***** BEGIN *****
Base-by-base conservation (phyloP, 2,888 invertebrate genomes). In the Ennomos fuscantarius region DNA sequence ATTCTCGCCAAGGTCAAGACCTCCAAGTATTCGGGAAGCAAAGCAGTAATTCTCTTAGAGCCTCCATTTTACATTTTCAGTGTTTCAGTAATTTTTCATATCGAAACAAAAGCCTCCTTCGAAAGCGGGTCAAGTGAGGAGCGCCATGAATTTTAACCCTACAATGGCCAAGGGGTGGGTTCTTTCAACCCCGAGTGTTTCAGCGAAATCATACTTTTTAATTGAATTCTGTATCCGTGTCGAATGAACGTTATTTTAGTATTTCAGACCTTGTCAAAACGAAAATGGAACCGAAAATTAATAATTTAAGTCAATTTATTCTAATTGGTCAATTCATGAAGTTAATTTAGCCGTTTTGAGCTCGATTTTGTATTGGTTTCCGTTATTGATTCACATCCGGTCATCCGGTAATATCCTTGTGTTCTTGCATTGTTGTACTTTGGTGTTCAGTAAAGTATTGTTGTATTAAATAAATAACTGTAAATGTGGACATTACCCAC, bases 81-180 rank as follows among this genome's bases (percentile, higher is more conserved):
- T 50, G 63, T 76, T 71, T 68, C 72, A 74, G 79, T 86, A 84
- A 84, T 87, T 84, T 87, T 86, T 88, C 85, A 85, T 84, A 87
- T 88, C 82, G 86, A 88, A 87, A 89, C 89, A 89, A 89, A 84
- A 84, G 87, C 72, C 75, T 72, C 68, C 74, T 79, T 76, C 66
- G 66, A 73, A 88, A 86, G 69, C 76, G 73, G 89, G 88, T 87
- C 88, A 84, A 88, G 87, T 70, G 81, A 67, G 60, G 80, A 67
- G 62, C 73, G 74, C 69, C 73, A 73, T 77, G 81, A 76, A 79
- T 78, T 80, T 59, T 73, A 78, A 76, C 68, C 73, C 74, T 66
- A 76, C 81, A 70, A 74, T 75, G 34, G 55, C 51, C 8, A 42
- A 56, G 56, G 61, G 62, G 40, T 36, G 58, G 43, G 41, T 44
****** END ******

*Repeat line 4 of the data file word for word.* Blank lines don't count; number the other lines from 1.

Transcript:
- T 88, C 82, G 86, A 88, A 87, A 89, C 89, A 89, A 89, A 84